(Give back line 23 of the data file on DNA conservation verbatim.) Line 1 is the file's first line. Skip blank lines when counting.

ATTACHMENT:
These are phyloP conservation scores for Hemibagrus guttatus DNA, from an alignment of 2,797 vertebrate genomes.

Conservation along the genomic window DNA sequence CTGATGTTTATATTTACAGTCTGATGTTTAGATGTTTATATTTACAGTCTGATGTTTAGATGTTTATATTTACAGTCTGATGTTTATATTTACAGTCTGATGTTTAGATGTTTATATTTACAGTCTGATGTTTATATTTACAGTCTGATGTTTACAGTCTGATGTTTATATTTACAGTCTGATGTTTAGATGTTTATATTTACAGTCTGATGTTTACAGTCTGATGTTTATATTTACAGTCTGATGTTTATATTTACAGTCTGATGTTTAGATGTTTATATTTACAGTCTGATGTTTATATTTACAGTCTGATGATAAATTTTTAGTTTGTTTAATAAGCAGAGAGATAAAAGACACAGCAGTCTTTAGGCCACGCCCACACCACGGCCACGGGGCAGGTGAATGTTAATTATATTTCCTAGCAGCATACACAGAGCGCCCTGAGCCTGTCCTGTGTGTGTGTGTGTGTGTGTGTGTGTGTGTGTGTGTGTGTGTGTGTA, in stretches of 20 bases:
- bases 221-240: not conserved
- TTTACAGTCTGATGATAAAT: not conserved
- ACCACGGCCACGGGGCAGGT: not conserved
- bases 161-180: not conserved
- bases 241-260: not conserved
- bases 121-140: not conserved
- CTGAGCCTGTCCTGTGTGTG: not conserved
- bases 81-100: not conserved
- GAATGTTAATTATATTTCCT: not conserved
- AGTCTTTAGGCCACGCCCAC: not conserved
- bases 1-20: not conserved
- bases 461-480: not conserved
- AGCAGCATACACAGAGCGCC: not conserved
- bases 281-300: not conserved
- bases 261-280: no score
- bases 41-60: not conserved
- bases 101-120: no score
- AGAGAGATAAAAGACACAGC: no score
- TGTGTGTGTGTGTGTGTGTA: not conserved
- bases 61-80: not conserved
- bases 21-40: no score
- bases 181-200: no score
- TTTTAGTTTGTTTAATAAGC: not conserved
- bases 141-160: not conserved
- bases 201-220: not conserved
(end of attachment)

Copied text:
- bases 21-40: no score